There’s been an excellent discussion of sexual harassment over at Leiter. Lots of people have rightly been pointing to a lack of information about what constitutes sexual harassment, and about the nature of legal and institutional procedures. This is all deeply important. However, I think focussing just on these issues is a mistake. In fact, I’ve just finished a paper arguing for this. I won’t try to argue for it in a blog post, but you can read the paper here if you feel like it!
5 thoughts on “Sexual harassment: looking beyond definitions and institutional remedies”
Whew that actually took me an ungodly amount of time to realize the link to the paper was on the right side of the screen, and not among main the list of papers. Hah. If anyone else has the same trouble, it’s under the “Download” section on the right.
Um, sorry… Didn’t realise. (University forces us into that format.)
Thanks so much Jenny! I just read the paper, and found it really helpful.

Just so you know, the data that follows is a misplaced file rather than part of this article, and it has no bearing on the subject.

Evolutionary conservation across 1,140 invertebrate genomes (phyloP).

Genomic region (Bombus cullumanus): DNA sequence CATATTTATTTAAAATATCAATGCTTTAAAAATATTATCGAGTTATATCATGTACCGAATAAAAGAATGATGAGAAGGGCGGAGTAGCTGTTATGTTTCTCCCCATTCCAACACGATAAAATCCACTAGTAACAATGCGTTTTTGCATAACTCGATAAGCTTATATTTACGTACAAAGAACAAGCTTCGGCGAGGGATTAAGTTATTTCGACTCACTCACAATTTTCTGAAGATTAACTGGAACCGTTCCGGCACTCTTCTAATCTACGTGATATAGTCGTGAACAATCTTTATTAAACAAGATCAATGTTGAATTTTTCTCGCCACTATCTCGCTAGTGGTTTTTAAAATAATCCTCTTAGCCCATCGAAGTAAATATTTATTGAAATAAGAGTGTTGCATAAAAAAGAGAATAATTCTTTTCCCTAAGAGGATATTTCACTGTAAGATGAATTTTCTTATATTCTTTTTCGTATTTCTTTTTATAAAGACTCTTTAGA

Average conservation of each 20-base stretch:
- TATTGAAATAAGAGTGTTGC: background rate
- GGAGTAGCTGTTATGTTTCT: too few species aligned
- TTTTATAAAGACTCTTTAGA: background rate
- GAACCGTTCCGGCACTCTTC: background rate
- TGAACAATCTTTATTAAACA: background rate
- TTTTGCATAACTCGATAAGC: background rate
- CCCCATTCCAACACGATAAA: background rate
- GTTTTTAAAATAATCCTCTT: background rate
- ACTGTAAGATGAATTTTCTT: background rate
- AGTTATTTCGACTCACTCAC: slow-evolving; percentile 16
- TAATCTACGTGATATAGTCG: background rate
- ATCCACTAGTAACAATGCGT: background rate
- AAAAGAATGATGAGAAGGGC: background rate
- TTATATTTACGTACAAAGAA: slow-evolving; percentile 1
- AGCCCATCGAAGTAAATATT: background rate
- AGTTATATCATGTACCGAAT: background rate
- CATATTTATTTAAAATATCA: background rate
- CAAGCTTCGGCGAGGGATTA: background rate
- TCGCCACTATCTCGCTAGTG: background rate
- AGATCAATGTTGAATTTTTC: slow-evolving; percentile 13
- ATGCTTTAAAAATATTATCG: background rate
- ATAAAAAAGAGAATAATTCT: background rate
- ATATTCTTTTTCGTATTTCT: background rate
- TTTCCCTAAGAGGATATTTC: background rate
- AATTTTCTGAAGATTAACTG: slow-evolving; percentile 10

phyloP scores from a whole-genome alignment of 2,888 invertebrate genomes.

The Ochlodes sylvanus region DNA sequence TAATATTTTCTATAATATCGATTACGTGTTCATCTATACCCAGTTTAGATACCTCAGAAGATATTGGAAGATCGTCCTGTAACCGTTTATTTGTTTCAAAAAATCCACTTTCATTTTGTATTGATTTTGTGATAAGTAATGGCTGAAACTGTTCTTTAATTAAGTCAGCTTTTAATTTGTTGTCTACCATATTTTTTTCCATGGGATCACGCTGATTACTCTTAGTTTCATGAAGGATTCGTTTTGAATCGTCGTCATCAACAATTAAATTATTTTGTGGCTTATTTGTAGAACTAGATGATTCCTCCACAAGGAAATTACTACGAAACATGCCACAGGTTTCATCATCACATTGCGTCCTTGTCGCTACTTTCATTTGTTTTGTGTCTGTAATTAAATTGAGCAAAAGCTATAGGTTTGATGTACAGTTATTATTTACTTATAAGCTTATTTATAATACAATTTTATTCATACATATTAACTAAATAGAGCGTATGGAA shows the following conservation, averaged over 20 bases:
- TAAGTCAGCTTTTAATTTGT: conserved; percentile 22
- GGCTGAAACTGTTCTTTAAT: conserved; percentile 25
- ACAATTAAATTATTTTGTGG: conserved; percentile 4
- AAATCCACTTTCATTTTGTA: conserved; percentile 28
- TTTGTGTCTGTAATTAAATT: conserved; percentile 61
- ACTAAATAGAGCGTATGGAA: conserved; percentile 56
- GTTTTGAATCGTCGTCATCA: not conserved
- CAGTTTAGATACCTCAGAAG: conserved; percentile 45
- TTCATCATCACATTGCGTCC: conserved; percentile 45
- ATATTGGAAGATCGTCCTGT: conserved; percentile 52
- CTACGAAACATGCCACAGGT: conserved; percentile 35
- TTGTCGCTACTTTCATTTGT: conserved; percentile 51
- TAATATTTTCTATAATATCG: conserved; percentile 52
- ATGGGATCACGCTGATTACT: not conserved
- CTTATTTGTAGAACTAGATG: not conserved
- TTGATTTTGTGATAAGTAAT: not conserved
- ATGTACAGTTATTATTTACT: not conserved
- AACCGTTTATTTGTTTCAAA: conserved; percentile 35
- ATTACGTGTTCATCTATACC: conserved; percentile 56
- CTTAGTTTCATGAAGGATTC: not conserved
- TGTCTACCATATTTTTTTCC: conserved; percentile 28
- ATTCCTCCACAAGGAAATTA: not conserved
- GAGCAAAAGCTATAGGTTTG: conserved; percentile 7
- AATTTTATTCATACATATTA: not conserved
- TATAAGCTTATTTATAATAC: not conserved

Thanks for the paper JS.
Would you be less worried about a Croswaithe/Priest project if they had simply chosen a different name for the phenomenon (and thus avoided unhelpful overlap with legalistic sexual harassment)? I ask because it’s not clear to me if the vagueness in the concept is the problem or the baggage (punishment and the like) that comes with dealing with harassment institutionally.
If it’s the former then it’s also not obvious to me that “unwelcoming” won’t run into similar difficulty. One of the benefits of seeking out these kinds of definitions is that they can help provide clear answers (based on rules derived from the clear cases) in situations when our intuitions are varied or are themselves unclear.
I read the essay and while it strikes me that the author has studied up on the subject, I still get the sense that she’s dabbling in an area she otherwise has little or no training in. Thus she relies on her personal experience and the stories of others to buttress her claims. If she worked as an attorney representing sexual harassment victims or in an HR department dealing with sexual harassment cases on a regular basis, then she would have more credibility.
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